Whithoo Phanjerm is a 25-year-old server at Little Saigon, a Thai and Vietnamese restaurant on Whitemarsh Island. She enjoys sailing in her spare time and is originally from Thailand.
Whithoo came to the U.S. in March 2007 upon joining the Au Pair program, a cultural exchange program in which one stays with an American host family and helps to take care of their children while also going to school.
“Unfortunately,” she says, “after about a month, I got very sick and a doctor found out that I had tuberculosis, so I had to move away from the host family and I was staying in a hotel. I was under the chest clinic of the Chatham County Health Department Care. Then I met my husband Cameron, we fell in love, and we got married.”
Just in time -- Whithoo was about to go back to Thailand. “TB turned my life around,” she says. “I was very sick, but I met many good people. The nurse at the clinic. My husband and people I work with, the owner of Little Saigon. Without them, I don’t know how my life would be. I’d probably be back in Thailand doing something else.”
That’s probably one of the very few positive tuberculosis outcomes anyone has had.
Could you describe what your job entails?
Whithoo Phanjerm: My job is to ensure that my customers receive the best service ever. This includes that the service is prompt, efficient, and friendly. I always try my best to make sure that all of my guests are enjoying their time here.
What training does your job require?
Whithoo Phanjerm: It would normally be high school. If you are from another country, like me, you have to speak efficient English. You must have a great personality and communication skills, as well as being patient and able to work under pressure. You have to be organized because sometimes chaotic situations arise, especially if you are working in a small restaurant like me; there will be only one or two servers on shift and it can get very busy sometimes.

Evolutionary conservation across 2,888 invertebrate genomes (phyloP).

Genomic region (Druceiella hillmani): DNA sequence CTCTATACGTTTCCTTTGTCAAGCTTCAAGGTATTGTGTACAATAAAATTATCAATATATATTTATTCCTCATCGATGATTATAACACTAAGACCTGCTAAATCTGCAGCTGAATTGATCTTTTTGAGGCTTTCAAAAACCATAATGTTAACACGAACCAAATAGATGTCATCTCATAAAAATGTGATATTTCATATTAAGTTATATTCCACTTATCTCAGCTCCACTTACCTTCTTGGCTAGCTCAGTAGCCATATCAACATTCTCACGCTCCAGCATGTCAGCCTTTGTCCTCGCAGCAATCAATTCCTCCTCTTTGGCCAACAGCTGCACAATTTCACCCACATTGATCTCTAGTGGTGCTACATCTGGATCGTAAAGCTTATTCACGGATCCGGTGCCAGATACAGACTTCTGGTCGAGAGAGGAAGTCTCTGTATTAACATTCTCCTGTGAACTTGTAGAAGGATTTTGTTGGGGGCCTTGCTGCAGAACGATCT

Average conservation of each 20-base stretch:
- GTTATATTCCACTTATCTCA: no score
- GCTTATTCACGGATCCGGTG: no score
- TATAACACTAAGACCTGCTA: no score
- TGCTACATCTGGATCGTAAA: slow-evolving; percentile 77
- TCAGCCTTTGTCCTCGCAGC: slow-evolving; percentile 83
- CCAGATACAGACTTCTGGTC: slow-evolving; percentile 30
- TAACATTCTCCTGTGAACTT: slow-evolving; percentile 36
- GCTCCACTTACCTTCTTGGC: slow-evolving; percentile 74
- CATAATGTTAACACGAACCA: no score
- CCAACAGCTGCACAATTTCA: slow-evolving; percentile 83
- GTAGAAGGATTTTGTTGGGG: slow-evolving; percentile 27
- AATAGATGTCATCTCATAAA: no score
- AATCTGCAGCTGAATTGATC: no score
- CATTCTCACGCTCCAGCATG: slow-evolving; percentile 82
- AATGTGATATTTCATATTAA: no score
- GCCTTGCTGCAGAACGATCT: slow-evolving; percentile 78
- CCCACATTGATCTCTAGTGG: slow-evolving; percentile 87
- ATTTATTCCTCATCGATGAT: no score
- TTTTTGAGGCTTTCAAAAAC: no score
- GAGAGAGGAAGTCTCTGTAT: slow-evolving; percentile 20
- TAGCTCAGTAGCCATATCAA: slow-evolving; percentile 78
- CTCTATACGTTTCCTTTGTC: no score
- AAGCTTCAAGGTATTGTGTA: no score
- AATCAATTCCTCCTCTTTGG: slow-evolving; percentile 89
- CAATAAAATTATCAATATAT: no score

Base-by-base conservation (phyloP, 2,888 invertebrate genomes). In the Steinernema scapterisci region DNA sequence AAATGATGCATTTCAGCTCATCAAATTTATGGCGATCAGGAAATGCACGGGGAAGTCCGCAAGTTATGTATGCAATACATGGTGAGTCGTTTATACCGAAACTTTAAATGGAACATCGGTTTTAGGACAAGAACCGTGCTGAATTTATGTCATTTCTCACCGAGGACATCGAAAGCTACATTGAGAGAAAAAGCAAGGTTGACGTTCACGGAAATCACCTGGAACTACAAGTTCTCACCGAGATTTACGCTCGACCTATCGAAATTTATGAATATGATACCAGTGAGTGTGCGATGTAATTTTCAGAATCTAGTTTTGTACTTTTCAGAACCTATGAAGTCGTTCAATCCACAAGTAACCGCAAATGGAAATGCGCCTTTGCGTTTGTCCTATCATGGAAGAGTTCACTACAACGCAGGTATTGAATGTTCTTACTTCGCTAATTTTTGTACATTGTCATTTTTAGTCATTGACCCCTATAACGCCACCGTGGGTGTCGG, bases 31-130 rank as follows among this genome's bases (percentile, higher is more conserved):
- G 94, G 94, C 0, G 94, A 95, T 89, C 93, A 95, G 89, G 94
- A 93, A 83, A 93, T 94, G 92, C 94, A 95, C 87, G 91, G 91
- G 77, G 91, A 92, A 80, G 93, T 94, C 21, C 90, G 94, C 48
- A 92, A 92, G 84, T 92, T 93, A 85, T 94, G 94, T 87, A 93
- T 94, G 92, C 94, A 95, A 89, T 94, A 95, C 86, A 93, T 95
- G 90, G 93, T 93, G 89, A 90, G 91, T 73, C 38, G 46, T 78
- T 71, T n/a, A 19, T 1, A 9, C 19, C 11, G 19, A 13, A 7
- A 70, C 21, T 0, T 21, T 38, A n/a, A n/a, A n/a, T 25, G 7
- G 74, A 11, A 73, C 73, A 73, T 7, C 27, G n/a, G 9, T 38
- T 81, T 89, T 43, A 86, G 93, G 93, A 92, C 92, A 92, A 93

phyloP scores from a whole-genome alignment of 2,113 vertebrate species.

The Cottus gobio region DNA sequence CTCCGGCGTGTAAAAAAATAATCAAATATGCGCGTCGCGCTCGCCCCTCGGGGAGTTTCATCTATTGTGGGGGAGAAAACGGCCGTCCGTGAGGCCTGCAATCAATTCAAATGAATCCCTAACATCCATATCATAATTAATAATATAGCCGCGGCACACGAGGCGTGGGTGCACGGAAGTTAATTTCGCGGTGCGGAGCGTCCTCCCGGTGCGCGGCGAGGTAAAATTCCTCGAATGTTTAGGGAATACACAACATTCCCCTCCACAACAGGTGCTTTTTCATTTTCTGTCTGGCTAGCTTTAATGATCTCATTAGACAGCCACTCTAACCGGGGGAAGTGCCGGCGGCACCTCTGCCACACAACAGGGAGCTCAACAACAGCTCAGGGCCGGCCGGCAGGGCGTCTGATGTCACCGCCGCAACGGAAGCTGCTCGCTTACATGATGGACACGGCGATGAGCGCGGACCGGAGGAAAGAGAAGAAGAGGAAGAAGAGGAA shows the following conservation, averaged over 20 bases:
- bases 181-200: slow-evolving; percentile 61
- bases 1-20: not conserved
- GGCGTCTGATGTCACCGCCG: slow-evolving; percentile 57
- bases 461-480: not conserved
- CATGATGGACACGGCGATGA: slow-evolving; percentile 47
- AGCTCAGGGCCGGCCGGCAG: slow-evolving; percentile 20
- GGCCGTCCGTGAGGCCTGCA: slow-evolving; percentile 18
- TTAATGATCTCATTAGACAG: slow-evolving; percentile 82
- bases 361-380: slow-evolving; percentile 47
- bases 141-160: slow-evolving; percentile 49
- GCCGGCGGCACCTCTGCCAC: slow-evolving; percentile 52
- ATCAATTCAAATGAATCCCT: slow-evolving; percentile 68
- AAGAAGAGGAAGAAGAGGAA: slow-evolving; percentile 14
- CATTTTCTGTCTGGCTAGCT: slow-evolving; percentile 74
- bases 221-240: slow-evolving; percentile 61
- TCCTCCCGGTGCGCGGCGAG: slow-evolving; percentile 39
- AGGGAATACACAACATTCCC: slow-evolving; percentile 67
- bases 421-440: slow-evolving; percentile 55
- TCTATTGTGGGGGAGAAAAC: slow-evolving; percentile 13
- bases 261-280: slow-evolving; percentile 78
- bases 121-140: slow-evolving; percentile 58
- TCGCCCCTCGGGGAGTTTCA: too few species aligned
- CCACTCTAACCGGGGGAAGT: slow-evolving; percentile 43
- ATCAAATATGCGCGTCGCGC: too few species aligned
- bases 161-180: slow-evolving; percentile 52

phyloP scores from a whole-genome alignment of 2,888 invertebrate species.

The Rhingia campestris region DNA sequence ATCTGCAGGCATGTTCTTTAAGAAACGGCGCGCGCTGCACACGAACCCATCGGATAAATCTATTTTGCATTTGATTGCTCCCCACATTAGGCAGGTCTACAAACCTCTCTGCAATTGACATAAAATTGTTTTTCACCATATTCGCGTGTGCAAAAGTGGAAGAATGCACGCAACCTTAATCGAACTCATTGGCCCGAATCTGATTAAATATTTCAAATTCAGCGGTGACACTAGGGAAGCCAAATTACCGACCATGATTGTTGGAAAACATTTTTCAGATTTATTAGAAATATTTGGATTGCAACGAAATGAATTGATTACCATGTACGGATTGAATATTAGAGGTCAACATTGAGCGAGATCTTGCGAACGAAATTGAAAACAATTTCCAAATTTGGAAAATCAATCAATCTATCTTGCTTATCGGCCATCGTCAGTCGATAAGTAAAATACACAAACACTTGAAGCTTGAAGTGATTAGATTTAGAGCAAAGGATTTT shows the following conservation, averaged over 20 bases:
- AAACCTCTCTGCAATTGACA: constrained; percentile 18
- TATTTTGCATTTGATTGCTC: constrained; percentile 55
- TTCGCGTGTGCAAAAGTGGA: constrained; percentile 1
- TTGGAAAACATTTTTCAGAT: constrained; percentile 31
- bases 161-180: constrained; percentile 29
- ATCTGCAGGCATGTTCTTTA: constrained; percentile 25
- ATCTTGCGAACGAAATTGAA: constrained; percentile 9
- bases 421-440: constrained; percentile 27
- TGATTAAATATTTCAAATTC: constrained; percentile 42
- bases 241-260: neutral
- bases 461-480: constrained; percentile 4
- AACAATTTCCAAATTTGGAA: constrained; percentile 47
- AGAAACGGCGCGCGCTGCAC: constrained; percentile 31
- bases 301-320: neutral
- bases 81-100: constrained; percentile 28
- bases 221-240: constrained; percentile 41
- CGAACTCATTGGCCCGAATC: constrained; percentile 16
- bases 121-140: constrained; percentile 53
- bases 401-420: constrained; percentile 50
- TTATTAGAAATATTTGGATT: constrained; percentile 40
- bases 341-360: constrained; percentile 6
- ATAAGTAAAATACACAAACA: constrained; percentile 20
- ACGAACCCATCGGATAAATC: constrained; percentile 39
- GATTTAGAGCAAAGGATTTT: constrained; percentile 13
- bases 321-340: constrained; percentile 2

Did you always want to have this job?
Whithoo Phanjerm: I used to eat here all the time. Little Saigon is my husband’s favorite restaurant. I was not working at that time and I got to know one of the servers here, so I got this job through her. I was not planning or dreaming of this job but I’m enjoying what I am doing.
How long have you been working in this field?
Whithoo Phanjerm: I went to school for hotel management and during my studies I had a food and restaurant course. I also worked part-time in a hotel restaurant, so I think it has been about five or six years.
What is your favorite part about your job?
Whithoo Phanjerm: I love the people that I work with. They are very nice and helpful and are very good people. I also get to know interesting people from all walks of life. I get to introduce many people to Thai food and to see customers enjoying and loving Thai food makes me proud of my country.
And your least favorite?
Whithoo Phanjerm: The sad thing is that many people don’t understand that servers depend on tips. We are paid lower than minimum wage to ensure that the servers will do their best to ensure customer satisfaction and make way above the minimum wage. If we don’t do it this way, the food price in restaurants will have to be very expensive and customers will have no choice. However, I understand that sometimes it can get very busy and the service becomes slower, and I understand, in that case, if customers leave fewer tips. The good thing is a lot of people understand this point.
What are your future goals?
Whithoo Phanjerm: I want to go back to school again. I will probably get my master’s degree but I’m not sure what I want to study yet.
Do you have any advice for other people who aspire to have this job?
Whithoo Phanjerm: It is easy to be a server but it is not as easy as it seems to be a good server. You have to be service-minded and care about other people.
This has been another in our new series highlighting important people behind the scenes in Savannah. If you have any nominees, send their names, jobs, and contact info to firstname.lastname@example.org